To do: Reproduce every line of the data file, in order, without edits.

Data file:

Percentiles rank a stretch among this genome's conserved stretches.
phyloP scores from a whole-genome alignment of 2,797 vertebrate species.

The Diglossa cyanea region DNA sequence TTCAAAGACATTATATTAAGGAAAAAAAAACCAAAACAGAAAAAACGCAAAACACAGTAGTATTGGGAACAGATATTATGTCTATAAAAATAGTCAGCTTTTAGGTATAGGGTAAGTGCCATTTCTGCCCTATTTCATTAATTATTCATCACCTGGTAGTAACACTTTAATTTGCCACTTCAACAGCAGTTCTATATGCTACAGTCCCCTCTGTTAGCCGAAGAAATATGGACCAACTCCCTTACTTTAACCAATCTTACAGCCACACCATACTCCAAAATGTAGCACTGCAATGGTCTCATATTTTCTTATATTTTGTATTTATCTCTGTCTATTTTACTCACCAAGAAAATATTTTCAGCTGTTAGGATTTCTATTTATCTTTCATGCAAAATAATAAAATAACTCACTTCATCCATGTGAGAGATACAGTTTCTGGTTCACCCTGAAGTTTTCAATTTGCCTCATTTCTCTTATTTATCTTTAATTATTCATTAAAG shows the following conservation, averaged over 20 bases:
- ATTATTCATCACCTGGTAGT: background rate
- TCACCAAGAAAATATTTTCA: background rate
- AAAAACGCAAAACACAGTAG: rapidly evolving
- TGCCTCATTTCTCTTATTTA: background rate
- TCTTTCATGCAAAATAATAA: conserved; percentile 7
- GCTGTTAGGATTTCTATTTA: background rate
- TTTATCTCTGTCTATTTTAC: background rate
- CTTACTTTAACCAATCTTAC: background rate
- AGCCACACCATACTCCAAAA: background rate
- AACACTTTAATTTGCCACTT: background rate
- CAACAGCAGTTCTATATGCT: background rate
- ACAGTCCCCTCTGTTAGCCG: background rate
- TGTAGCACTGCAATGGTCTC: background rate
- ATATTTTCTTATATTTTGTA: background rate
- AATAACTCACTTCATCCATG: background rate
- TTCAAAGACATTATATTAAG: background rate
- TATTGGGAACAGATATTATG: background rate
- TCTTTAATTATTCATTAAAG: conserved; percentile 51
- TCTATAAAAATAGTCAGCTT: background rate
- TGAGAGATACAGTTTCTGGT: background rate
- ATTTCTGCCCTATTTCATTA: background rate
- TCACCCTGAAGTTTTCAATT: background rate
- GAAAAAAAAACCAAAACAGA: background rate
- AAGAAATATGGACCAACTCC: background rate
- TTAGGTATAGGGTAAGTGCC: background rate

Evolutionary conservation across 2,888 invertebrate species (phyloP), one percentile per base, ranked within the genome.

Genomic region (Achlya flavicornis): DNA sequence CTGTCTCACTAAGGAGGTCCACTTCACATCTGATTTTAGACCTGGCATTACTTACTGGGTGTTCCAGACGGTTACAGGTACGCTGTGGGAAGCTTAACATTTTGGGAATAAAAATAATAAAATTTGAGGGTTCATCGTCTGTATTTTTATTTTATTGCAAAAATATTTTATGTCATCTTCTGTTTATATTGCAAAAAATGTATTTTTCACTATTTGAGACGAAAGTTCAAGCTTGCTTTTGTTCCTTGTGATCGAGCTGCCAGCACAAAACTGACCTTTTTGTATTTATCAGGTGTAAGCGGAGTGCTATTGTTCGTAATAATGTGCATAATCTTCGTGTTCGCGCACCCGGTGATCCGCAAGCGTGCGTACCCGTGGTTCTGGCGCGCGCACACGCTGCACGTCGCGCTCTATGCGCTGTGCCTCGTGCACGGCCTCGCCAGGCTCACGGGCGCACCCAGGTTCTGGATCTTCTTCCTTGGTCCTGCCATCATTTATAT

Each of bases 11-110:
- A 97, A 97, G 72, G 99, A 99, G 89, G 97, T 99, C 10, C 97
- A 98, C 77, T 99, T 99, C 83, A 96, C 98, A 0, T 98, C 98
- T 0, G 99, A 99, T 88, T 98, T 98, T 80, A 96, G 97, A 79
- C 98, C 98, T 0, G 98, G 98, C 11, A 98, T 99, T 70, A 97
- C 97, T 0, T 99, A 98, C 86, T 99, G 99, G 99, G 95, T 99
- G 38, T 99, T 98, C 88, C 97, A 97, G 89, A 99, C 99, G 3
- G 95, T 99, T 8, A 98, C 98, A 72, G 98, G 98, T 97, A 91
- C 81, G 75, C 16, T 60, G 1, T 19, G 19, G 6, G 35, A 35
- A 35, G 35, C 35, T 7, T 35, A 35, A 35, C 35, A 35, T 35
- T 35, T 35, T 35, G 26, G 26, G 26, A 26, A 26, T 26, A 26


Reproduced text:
Percentiles rank a stretch among this genome's conserved stretches.
phyloP scores from a whole-genome alignment of 2,797 vertebrate species.

The Diglossa cyanea region DNA sequence TTCAAAGACATTATATTAAGGAAAAAAAAACCAAAACAGAAAAAACGCAAAACACAGTAGTATTGGGAACAGATATTATGTCTATAAAAATAGTCAGCTTTTAGGTATAGGGTAAGTGCCATTTCTGCCCTATTTCATTAATTATTCATCACCTGGTAGTAACACTTTAATTTGCCACTTCAACAGCAGTTCTATATGCTACAGTCCCCTCTGTTAGCCGAAGAAATATGGACCAACTCCCTTACTTTAACCAATCTTACAGCCACACCATACTCCAAAATGTAGCACTGCAATGGTCTCATATTTTCTTATATTTTGTATTTATCTCTGTCTATTTTACTCACCAAGAAAATATTTTCAGCTGTTAGGATTTCTATTTATCTTTCATGCAAAATAATAAAATAACTCACTTCATCCATGTGAGAGATACAGTTTCTGGTTCACCCTGAAGTTTTCAATTTGCCTCATTTCTCTTATTTATCTTTAATTATTCATTAAAG shows the following conservation, averaged over 20 bases:
- ATTATTCATCACCTGGTAGT: background rate
- TCACCAAGAAAATATTTTCA: background rate
- AAAAACGCAAAACACAGTAG: rapidly evolving
- TGCCTCATTTCTCTTATTTA: background rate
- TCTTTCATGCAAAATAATAA: conserved; percentile 7
- GCTGTTAGGATTTCTATTTA: background rate
- TTTATCTCTGTCTATTTTAC: background rate
- CTTACTTTAACCAATCTTAC: background rate
- AGCCACACCATACTCCAAAA: background rate
- AACACTTTAATTTGCCACTT: background rate
- CAACAGCAGTTCTATATGCT: background rate
- ACAGTCCCCTCTGTTAGCCG: background rate
- TGTAGCACTGCAATGGTCTC: background rate
- ATATTTTCTTATATTTTGTA: background rate
- AATAACTCACTTCATCCATG: background rate
- TTCAAAGACATTATATTAAG: background rate
- TATTGGGAACAGATATTATG: background rate
- TCTTTAATTATTCATTAAAG: conserved; percentile 51
- TCTATAAAAATAGTCAGCTT: background rate
- TGAGAGATACAGTTTCTGGT: background rate
- ATTTCTGCCCTATTTCATTA: background rate
- TCACCCTGAAGTTTTCAATT: background rate
- GAAAAAAAAACCAAAACAGA: background rate
- AAGAAATATGGACCAACTCC: background rate
- TTAGGTATAGGGTAAGTGCC: background rate

Evolutionary conservation across 2,888 invertebrate species (phyloP), one percentile per base, ranked within the genome.

Genomic region (Achlya flavicornis): DNA sequence CTGTCTCACTAAGGAGGTCCACTTCACATCTGATTTTAGACCTGGCATTACTTACTGGGTGTTCCAGACGGTTACAGGTACGCTGTGGGAAGCTTAACATTTTGGGAATAAAAATAATAAAATTTGAGGGTTCATCGTCTGTATTTTTATTTTATTGCAAAAATATTTTATGTCATCTTCTGTTTATATTGCAAAAAATGTATTTTTCACTATTTGAGACGAAAGTTCAAGCTTGCTTTTGTTCCTTGTGATCGAGCTGCCAGCACAAAACTGACCTTTTTGTATTTATCAGGTGTAAGCGGAGTGCTATTGTTCGTAATAATGTGCATAATCTTCGTGTTCGCGCACCCGGTGATCCGCAAGCGTGCGTACCCGTGGTTCTGGCGCGCGCACACGCTGCACGTCGCGCTCTATGCGCTGTGCCTCGTGCACGGCCTCGCCAGGCTCACGGGCGCACCCAGGTTCTGGATCTTCTTCCTTGGTCCTGCCATCATTTATAT

Each of bases 11-110:
- A 97, A 97, G 72, G 99, A 99, G 89, G 97, T 99, C 10, C 97
- A 98, C 77, T 99, T 99, C 83, A 96, C 98, A 0, T 98, C 98
- T 0, G 99, A 99, T 88, T 98, T 98, T 80, A 96, G 97, A 79
- C 98, C 98, T 0, G 98, G 98, C 11, A 98, T 99, T 70, A 97
- C 97, T 0, T 99, A 98, C 86, T 99, G 99, G 99, G 95, T 99
- G 38, T 99, T 98, C 88, C 97, A 97, G 89, A 99, C 99, G 3
- G 95, T 99, T 8, A 98, C 98, A 72, G 98, G 98, T 97, A 91
- C 81, G 75, C 16, T 60, G 1, T 19, G 19, G 6, G 35, A 35
- A 35, G 35, C 35, T 7, T 35, A 35, A 35, C 35, A 35, T 35
- T 35, T 35, T 35, G 26, G 26, G 26, A 26, A 26, T 26, A 26